MLB finds Aaron Boone’s ejection improper, umpire to face disciplinary action

Aaron Boone protests after umpire Hunter Wendelstedt ejected him in the first innings of the Yankees vs. Athletics game at Yankee Stadium on April 22, 2024.
Sara Molnick
Thursday April 25, 2024

Table of Contents

New York Yankees manager Aaron Boone’s ejection on Monday’s game against the Oakland Athletics has sparked controversy, with Major League Baseball (MLB) reportedly viewing the call as a “bad ejection” according to SNY’s Andy Martino.

This aligns with Aaron Boone’s comments on the Talkin’ Yanks podcast, where he hinted at the league’s disapproval of the ejection, but remained unsure how the umpire’s mistake would be addressed.

Sources indicate that MLB has already held discussions with Aaron Boone and umpire Hunter Wendelstedt. The umpire’s accountability is forthcoming and he may have to face the consequences. However, the disciplinary action will likely be subtle rather than the one garnering headlines.

The incident occurred in the first inning, following a warning issued earlier in the game. However, replays seemed to show Aaron Boone was silent during the purported exchange that led to his ejection. It appeared a fan in the vicinity might have been the source of the umpire’s ire.

Umpire defends himself

The incident unfolded after a check swing call that Aaron Boone contested. Following a brief argument, umpire Hunter Wendelstedt issued a warning to the Yankees manager, who responded with a thumbs-up gesture seemingly indicating acceptance.

However, the situation took an unexpected turn when a fan behind the dugout yelled, “Let’s go, home plate!” This seemingly innocuous comment from the stands resulted in Wendelstedt ejecting Aaron Boone. During the confrontation, Wendelstedt asserted, “Aaron, you’re done. I don’t care who said it. You’re gone.”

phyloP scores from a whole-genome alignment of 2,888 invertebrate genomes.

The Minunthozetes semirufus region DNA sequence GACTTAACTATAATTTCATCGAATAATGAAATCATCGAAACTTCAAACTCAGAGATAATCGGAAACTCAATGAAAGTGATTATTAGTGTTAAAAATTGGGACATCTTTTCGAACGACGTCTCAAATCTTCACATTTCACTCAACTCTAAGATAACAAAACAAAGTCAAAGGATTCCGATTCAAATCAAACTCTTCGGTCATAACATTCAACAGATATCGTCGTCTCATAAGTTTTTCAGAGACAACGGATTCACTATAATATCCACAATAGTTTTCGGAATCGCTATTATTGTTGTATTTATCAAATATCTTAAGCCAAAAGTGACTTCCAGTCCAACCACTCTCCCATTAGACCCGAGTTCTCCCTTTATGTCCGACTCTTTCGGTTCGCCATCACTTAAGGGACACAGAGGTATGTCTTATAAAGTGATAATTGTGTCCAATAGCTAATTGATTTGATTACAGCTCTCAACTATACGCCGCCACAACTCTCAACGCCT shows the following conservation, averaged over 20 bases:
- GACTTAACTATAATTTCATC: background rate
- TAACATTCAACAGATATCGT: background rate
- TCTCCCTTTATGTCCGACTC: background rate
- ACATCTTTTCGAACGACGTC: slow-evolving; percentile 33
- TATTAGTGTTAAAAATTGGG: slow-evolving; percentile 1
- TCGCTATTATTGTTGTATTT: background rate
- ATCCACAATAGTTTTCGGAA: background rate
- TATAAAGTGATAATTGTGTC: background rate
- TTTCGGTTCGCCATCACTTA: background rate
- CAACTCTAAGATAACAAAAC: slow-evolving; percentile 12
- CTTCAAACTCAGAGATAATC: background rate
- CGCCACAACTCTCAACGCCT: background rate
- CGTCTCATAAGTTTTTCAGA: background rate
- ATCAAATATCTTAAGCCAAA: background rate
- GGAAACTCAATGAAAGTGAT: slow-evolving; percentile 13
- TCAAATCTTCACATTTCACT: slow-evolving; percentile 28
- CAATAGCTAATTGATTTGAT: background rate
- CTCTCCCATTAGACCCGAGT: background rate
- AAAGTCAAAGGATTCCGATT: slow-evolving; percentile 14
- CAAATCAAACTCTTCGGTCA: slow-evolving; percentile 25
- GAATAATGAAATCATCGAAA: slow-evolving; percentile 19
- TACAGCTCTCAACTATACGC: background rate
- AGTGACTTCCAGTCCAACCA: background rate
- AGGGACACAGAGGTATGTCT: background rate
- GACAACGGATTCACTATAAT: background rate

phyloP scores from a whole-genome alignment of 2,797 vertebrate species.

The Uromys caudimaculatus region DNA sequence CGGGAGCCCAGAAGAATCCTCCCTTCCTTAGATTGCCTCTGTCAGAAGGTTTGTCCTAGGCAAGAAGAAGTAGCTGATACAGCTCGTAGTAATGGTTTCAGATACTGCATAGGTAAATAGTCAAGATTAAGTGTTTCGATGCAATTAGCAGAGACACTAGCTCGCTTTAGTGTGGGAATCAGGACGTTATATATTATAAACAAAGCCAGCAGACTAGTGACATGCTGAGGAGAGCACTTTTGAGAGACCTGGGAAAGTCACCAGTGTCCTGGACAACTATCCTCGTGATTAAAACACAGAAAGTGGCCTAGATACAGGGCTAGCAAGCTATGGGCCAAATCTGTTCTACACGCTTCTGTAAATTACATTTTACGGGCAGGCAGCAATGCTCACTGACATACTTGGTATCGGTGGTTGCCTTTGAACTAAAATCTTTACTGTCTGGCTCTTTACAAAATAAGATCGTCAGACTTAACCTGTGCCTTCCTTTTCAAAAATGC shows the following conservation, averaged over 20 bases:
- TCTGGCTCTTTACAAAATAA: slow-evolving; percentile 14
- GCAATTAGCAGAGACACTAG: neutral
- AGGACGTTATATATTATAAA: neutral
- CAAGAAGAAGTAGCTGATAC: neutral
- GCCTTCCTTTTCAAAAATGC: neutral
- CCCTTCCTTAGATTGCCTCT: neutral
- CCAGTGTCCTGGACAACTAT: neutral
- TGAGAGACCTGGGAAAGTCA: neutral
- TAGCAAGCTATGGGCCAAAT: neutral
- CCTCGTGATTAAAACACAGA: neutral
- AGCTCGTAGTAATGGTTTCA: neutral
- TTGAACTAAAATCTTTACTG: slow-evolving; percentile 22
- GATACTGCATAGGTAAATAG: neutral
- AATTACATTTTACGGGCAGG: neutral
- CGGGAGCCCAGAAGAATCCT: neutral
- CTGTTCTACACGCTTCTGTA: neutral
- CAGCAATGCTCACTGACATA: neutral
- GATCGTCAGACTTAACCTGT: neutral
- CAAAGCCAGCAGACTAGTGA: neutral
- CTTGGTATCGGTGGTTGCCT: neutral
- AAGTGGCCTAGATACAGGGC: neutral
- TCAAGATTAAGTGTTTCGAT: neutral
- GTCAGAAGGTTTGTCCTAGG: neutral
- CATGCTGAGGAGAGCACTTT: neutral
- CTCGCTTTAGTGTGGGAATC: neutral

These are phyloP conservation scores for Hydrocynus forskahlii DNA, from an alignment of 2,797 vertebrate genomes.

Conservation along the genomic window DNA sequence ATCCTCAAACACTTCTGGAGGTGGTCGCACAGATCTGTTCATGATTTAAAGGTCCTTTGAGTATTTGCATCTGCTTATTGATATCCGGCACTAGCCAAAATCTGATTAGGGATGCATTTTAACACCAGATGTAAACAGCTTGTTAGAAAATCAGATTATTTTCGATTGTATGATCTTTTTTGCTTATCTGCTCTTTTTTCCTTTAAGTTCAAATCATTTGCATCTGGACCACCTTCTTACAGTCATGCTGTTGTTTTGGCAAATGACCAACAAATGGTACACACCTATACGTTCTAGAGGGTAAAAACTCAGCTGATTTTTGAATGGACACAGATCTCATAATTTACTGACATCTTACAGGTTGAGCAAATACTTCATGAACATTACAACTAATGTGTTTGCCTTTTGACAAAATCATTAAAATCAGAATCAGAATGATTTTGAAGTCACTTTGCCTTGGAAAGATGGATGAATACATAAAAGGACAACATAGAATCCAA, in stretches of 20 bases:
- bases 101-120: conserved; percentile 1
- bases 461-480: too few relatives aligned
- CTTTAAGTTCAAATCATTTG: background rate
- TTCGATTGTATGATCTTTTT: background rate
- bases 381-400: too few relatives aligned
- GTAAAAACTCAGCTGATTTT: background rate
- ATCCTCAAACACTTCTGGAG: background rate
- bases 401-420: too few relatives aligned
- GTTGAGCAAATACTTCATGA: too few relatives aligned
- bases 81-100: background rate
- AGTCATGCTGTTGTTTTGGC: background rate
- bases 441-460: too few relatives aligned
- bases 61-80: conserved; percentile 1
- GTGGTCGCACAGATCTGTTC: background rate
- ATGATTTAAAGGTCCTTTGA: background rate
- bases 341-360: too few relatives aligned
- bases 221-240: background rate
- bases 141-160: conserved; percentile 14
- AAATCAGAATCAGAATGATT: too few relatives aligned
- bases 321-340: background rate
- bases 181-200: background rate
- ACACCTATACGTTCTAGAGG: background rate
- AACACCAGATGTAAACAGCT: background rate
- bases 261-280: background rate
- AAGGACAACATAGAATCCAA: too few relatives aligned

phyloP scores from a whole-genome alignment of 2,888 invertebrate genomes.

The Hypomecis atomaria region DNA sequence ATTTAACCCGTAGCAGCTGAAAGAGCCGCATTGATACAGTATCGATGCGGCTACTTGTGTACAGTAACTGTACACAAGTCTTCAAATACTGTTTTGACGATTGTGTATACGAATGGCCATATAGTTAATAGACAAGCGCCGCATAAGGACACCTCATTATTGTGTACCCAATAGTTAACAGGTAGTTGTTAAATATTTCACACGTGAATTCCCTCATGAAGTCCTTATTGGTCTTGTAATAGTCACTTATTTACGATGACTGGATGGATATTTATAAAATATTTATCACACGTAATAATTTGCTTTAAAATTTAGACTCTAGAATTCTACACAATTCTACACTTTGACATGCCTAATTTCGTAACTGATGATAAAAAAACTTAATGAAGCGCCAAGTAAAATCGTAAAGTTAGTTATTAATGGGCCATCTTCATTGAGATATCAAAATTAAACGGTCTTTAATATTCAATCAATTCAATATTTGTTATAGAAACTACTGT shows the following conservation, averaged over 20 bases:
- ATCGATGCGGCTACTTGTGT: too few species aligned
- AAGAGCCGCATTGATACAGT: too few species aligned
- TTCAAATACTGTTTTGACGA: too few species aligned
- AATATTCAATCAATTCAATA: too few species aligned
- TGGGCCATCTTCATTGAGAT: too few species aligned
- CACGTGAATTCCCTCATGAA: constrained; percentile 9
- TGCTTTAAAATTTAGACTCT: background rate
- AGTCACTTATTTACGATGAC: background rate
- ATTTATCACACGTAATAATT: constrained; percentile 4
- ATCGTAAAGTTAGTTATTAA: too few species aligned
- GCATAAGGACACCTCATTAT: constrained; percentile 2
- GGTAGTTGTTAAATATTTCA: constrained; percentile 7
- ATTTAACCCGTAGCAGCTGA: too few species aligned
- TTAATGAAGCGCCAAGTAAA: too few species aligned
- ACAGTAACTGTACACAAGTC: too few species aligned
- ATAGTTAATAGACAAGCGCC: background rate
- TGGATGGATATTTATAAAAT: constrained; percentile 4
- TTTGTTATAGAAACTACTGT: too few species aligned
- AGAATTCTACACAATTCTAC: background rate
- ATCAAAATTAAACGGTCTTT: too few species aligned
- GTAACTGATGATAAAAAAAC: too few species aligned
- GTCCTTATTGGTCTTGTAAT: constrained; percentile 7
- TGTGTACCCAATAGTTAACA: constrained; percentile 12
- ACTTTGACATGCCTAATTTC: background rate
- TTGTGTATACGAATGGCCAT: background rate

Later, speaking with reporters, Wendelstedt acknowledged that Aaron Boone had mentioned the fan’s comment, as reported by Bryan Hoch of However, he maintained that identifying the source wasn’t a priority. He explained that ejecting a player or manager based solely on fan remarks would be unwise. While recognizing that the Yankees himself likely wasn’t responsible for the fan’s outburst, Wendelstedt emphasized that as manager, Aaron Boone bears responsibility for the team’s overall conduct.

Aaron Boone protests his wrongful ejection and points to the fan who yelled at umpire Wendelstedt causing this at Yankee Stadium on April 22, 2024.

Wendelstedt also pointed out that this wasn’t his first ejection and that he has a history of not ejecting players or managers solely due to fan behavior. Despite his past practices, the timing and nature of Aaron Boone’s ejection remain questionable. The incident transpired early in the game, and the argument hadn’t escalated to a point that necessarily warranted such a severe response.  

He further clarified that the possibility that Boone’s perception of the situation might hold some truth. However, Wendelstedt emphasized that the commotion originated from a different area of the dugout, not directly from where Boone was standing. Regardless, as the Yankees manager, Aaron Boone bore the brunt of the punishment and was forced to leave the game.

The umpire explained that he swiftly ejected Aaron Boone, unsure if it was the manager who remarked, to avoid mistakenly ejecting a player, as spectators come to watch players perform. Aaron Boone expressed his dissatisfaction with the situation, labeling it as “not right” and “embarrassing,” and mentioned his intention to communicate with the league regarding the matter.

What type of action likely against umpire over Aaron Boone’s ejection

The implications for umpire Hunter Wendelstedt are potentially significant. Martino suggests that MLB’s classification of the ejection as “improper” could impact Wendelstedt’s future opportunities. This includes promotions to crew chief positions or coveted assignments in high-profile games like the postseason or All-Star Game.

MLB evaluations of umpires throughout the season, which is a factor that directly influences postseason assignments and their associated pay increases.

Umpires undergo evaluations after every game, encompassing not just pitch calls but also their overall “game management” skills. A negative assessment due to an improper ejection carries weight throughout the season, similar to a poor grade impacting a student’s overall performance. While it can be overcome, it’s not an ideal situation.